This is a blog to explain in a legal and historical context the life and alleged crimes of Erzebet Bathory. We hope to be fair and enlightening to our readers. We welcome comments, but remain family friendly.
Thursday, April 26, 2012
I saw this movie again last week; it starred Gloria Holden, 1936. Here is a photo where she is made up to look like Erzebet,and in fact, Holden's charcter is billed as a Hungarian Countess.
This is not as campy a film as Ingrid Pitt's Countess Dracula, though that movie does base itself on the legend of Erzebet. There is some sympathy fo Holden's character, and this is one of the films that influenced Anne Rice in her early writings of The Vampire Chronicles.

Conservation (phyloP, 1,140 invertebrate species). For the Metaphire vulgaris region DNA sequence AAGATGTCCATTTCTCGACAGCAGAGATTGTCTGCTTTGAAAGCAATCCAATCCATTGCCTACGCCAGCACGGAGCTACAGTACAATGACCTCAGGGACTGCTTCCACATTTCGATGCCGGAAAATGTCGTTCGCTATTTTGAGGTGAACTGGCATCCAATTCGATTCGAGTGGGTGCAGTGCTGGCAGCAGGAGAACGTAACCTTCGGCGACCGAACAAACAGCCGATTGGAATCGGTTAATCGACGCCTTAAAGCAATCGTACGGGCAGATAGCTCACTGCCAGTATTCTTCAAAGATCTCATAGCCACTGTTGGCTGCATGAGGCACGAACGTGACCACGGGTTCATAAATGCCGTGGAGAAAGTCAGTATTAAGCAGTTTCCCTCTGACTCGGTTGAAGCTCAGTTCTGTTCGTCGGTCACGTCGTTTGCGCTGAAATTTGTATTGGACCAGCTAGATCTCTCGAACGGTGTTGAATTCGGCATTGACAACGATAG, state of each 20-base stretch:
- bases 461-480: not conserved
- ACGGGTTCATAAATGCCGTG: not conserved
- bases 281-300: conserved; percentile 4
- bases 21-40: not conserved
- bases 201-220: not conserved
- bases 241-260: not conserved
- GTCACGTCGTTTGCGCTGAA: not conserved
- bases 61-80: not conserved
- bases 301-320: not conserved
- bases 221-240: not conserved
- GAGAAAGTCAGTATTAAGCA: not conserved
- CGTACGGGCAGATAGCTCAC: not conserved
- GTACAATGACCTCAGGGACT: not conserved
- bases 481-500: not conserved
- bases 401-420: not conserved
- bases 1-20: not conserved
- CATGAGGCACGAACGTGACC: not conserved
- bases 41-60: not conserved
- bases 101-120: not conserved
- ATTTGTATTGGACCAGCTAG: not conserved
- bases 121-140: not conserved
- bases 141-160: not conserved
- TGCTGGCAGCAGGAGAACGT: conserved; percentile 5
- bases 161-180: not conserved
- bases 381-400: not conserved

As I review my notes on women's property rights, I'm reminded that a generation or two later, the female [and male]victims of the Salem Witch Trials actually lost property, or had it confiscated. Some, like the Nurse family, fought very hard an got their legacy back, so that some of their land is still with their descendants. Remember there were no Married Women's Property Acts, and women in the late Renaissance or baroque era had fewer property rights in some ways than they did in The Middle Ages. Women who did manage to hang on to their property were consdiered outcasts or different; cf Nora Lofts novel on a woman who held her own property in the time of Elizabeth I, and who as later accused of witchcraft. The parallel of lost properties coupled with accusations of sorcery fits well with Erzebet's story, too. It is food for thought.